A big part of our success to date has been educating stakeholders on our business model and driving the notion that success is not about occupancy and how many residents we have placed, but about the science moving forward within our very walls.
And, of course, another key to our success has been having an amazing team to reflect our world-class mission every day.
SupChina: How would you compare the healthcare startup environment in Shanghai with other notable tech hubs like New York City or Silicon Valley?
Sharon Chan: First, what I would say differentiates China from other notable hubs is the scale of opportunity and the level of growth, driven by healthcare spending and burden of disease. Healthcare spending in Asia is expected to grow at an annual rate of 7%, reaching $2.4 trillion by 2022, faster than in the United States and Europe.
Alongside this, rapid socioeconomic change and a booming economy are driving a growing demand for quality healthcare, and this is where the startup environment can really shine to leverage the scale of opportunity in the country.
Startups in China have the huge advantage of being embedded in a thriving life science ecosystem that is increasingly recognized as a global powerhouse, benefiting from strong infrastructure, government support, and favorable policies; alongside a talent pool comprising a high number of STEM graduates each year, a wealth of returnees from other thriving ecosystem, such as the U.S. and Europe, and strong venture capital investment — the second-highest spend behind the U.S. in 2018.
Shanghai alone has a strong reputation as an innovation-driven city and a major global entrepreneurial hub, with the highest concentration of R&D resources in China and a rapidly growing startup community.
This all makes the healthcare startup environment in Shanghai, and China more broadly, unique and full of opportunity.
SupChina: You’ve mentioned that your first job out of university was with a startup. Are there any lessons you learned from that early experience that you’ve carried into your current position as a supporter of other startups?
Sharon Chan: When I look back at my earlier career in a startup, one of my key learnings was about the need to remain agile in everything we did. Change was very normal, and it was all about taking risks, remaining optimistic, and embracing agility.
This was not unique just to the company I worked for. These are skills that I would argue are critical to all startup success. To find transformation solutions, there’s an ability — even an eagerness — to take risks and push barriers. And startups do this with little security. They are the true heroes.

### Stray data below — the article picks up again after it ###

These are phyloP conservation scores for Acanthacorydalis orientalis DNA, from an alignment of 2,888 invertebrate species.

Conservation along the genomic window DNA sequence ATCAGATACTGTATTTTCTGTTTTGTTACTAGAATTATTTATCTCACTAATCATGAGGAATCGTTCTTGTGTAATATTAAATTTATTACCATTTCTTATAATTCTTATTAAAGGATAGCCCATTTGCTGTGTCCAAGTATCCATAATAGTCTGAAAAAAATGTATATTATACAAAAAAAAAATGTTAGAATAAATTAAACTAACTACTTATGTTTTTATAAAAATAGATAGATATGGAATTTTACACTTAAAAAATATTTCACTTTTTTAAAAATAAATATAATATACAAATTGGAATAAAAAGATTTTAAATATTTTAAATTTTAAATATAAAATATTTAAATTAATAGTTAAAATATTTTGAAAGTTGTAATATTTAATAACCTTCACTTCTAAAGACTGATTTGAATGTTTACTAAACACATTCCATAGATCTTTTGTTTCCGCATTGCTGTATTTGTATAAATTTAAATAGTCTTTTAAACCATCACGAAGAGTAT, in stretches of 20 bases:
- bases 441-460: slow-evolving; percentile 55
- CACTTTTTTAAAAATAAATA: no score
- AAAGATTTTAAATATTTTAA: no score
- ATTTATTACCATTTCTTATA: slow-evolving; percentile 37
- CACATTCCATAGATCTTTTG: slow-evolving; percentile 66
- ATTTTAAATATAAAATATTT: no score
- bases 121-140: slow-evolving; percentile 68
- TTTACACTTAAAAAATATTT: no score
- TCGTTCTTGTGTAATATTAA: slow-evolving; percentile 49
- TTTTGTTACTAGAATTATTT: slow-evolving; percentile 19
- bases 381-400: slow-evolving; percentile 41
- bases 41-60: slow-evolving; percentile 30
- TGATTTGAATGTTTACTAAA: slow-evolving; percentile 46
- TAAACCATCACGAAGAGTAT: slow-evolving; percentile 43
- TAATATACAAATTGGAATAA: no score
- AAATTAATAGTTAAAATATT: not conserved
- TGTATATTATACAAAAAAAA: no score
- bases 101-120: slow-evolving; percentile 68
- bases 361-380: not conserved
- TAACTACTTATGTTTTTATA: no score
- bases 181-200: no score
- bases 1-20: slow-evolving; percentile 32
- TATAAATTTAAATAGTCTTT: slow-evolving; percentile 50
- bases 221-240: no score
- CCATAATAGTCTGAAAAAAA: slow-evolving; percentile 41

Knowing that all startups and entrepreneurs face many of the same obstacles, such as the need for infrastructure, capital, and expertise, was really why Johnson & Johnson Innovation was founded and why JLABS was created — to help remove the obstacles that entrepreneurs face to allow them to focus on the science. And it’s certainly why I’m in this job today with the passion and drive to help startups achieve their dreams.
I learned that providing infrastructure, access to capital, and mentorship is key; strong mentorship has certainly shaped who I am today. And fortunately, I have the awesome responsibility of building and creating this for entrepreneurs in Shanghai.
SupChina: What’s coming out of JLABS that readers should be excited about? Could you provide some examples of the work your resident companies are doing?
Sharon Chan: Across the global Johnson & Johnson Innovation – JLABS network, startup companies are working on lots of exciting solutions, including robotic needles to help detect lung cancer, new molecules to help beat Alzheimer’s, mobile phone apps to monitor skin health, and many more!
To give you a couple of examples from our JLABS @ Shanghai portfolio:
Hawkeye Bio, a Californian startup, developed a breath test technology, with the aim to allow for a quicker, more convenient, and noninvasive patient experience for the detection of lung cancer. It has also recently pivoted to look at blood sampling as an alternative means of early detection.
Cosmo Aesthetics, an Australian based startup, focused on developing disruptive technologies with the aim to provide ease-of-use products and services for the “Health & Beauty at Home” market, has recently been developing a patented EYE-wearing goggles with an anti-aging multi-feature technology, “EYEmage,” designed for eyelid skin rejuvenation and minimizing dark circles around the eyes.
To find out more about what our resident companies are working on and toward, we do encourage people to visit the JLABS Navigator on our website, http://jlabs.jnjinnovation.com/, which has all of our companies and their information at your fingertips!
SupChina: Throughout the pandemic, the whole world has been focused on vaccines as the panacea of pandemic prevention, but I assume Johnson & Johnson is working on a number of different projects to address the pandemic. Could you lay out some of these other things?